We are known for our love of legends in Scotland, from ghosts and witches to massive sea serpents. How did the unicorn become our national symbol?
Why is the unicorn the national animal of Scotland?
If we asked you, “What is Scotland’s national animal?” you might consider a few of our most recognizable species. You probably wouldn’t think of a magical creature with horns commonly depicted on children’s lunchboxes!
However, it is true that the unicorn is Scotland’s official national animal. Our affection for this well-known mythical creature dates back centuries.
Since the classical era, unicorns have been a part of numerous cultures, including those of the ancient Babylonians and the Indus civilization. In Celtic mythology, the unicorn’s white horse-like body and single spiraling horn represent purity, innocence, and power. Legend also states that their horns have the ability to purify poisoned water, such is their healing power.
These fiercely independent creatures are notoriously difficult to capture or subdue, which will sound familiar to anyone who has studied Scottish history. Despite the fact that unicorns are a myth, Scots have always been drawn to what they represent.
When did Scotland first start using unicorns?
Heraldry, the age-old practice of designing and displaying coats of arms or crests to distinguish between groups of people, armies, or institutions, is the answer to this question. Using heraldry as a guide, we can determine that the unicorn was first added to the Scottish royal coat of arms in the mid-1500s.
Prior to the Union of the Crowns in 1603, our coat of arms featured two unicorns as support. As a sign of unity between the two countries, when King James VI of Scotland also became James I of England, he replaced one of the unicorns with the lion, the national animal of England. Folklore enthusiasts are well aware that lions and unicorns have always been rivals, vying for the title of “king of beasts.”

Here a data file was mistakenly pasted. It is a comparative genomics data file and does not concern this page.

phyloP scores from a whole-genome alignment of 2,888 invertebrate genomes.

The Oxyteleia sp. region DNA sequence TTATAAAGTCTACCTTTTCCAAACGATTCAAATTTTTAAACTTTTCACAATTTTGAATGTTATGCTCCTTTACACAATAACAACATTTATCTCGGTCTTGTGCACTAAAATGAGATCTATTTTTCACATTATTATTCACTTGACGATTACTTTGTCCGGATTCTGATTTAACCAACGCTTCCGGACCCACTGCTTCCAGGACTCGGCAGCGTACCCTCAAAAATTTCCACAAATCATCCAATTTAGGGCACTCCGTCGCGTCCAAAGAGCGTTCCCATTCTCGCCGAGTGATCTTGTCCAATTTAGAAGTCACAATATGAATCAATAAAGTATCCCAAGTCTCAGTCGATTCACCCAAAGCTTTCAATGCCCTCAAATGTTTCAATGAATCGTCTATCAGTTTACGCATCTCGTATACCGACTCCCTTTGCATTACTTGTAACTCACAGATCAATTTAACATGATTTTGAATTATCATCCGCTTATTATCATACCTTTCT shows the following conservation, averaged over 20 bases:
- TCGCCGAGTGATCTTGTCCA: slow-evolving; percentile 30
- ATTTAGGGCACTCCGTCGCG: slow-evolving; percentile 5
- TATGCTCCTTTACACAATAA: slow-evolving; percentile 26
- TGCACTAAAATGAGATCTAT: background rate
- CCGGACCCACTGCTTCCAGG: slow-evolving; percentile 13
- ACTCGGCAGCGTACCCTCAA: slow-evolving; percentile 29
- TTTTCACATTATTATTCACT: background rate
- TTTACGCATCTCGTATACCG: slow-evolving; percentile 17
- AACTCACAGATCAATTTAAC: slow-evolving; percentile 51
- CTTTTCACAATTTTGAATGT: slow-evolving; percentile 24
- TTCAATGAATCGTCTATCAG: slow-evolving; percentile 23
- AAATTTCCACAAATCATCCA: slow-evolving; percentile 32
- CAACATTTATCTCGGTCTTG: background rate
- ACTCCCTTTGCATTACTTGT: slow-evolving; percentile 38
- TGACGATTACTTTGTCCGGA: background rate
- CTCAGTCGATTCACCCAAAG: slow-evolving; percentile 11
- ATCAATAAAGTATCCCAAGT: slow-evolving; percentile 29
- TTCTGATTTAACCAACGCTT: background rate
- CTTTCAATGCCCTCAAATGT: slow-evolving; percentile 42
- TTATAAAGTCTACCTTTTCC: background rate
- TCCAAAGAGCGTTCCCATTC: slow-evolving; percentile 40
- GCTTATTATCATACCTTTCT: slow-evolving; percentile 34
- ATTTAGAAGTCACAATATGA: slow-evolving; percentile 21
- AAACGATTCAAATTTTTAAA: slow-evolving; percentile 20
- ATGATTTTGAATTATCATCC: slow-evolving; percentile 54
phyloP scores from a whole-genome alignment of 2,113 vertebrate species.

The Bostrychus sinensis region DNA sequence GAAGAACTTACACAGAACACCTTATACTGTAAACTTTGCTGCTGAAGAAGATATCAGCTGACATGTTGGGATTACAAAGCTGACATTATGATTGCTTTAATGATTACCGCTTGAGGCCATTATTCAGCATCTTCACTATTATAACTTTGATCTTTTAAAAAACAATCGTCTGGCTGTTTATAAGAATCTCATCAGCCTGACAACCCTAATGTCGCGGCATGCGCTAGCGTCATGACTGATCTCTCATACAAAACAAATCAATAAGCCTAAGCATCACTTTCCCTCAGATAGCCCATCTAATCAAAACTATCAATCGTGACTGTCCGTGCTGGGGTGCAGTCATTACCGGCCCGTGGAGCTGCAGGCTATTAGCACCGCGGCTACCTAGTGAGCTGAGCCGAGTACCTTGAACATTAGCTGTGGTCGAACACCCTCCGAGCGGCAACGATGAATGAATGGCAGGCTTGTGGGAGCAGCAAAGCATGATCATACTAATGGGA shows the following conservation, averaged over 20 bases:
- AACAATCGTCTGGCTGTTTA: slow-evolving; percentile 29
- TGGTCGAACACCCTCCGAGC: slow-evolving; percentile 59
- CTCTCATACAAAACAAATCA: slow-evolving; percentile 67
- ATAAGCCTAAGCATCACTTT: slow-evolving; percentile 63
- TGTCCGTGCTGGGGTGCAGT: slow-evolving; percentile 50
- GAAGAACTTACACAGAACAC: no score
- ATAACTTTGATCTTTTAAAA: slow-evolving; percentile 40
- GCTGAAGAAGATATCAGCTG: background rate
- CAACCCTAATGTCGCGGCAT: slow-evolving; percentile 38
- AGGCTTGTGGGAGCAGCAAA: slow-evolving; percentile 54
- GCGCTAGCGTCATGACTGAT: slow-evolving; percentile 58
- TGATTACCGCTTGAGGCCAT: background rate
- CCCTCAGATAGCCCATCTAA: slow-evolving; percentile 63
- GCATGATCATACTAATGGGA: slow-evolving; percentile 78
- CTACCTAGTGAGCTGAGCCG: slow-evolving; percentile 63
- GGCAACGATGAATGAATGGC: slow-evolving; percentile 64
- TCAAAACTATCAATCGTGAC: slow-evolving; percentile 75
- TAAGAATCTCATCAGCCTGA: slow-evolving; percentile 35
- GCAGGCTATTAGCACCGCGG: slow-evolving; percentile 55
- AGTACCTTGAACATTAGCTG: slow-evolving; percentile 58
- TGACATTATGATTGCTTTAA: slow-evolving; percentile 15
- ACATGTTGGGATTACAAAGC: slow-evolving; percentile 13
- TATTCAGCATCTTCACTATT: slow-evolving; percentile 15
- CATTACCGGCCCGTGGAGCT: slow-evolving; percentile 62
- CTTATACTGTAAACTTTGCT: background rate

Notably, Scottish unicorns in heraldry are always depicted with gold chains wrapped around their necks. Why? It is believed that this was a way of demonstrating the power of Scottish kings by demonstrating that only they had the ability to tame the wild.
Where can unicorns be found in Scotland?
For millennia, people around the globe believed that unicorns existed. Georges Cuvier, a prominent French naturalist, attempted to dispel the myth in 1825 by stating that an animal with a split hoof could never develop a single horn on its head (he also argued against theories of evolution). Since then, however, the spirit of the unicorn has endured; National Unicorn Day is celebrated annually on April 9th.
So… exist unicorns in Scotland? Obviously they do! You need only know where to look. Here are some locations in Scotland where you can spot the national animal of our nation:
When exploring Edinburgh, you will encounter a variety of unicorns of varying sizes. There is a fine example on a heraldic shield outside the gates of the Palace of Holyroodhouse, another in the Royal Apartments of Edinburgh Castle, and several hidden among the Victorian woodcarvings at St Giles’ Cathedral, just down the road from Gladstone’s Land.
Look for a unicorn atop the tower of every mercat cross (a Scottish market cross and an ancient symbol of trade and prosperity in many of our towns). In cities and towns such as Edinburgh, Culross, Prestonpans, Dunfermline, and Falkland, there are numerous examples ranging from the simple to the elaborate.
Stirling Castle, home of the ‘Hunt of the Unicorn’ tapestries, and Dundee, where HMS Unicorn, one of the oldest warships, proudly displays a unicorn as its figurehead, offer interesting examples of Scottish unicorns.
There are unicorns in our collections.
As part of our historic collections, there are also a large number of unicorns being cared for at Trust sites.
In the wine cellar of Brodick Castle, there is a silver-gilt cup with three oval plaques depicting a lion, a bear, and a unicorn. Another unicorn is included in the royal coat of arms of the House of Hanover, which is featured prominently on a gilt military gorget (a type of metal collar) at Castle Fraser.
Topic: The unicorn – Scotland’s national animal
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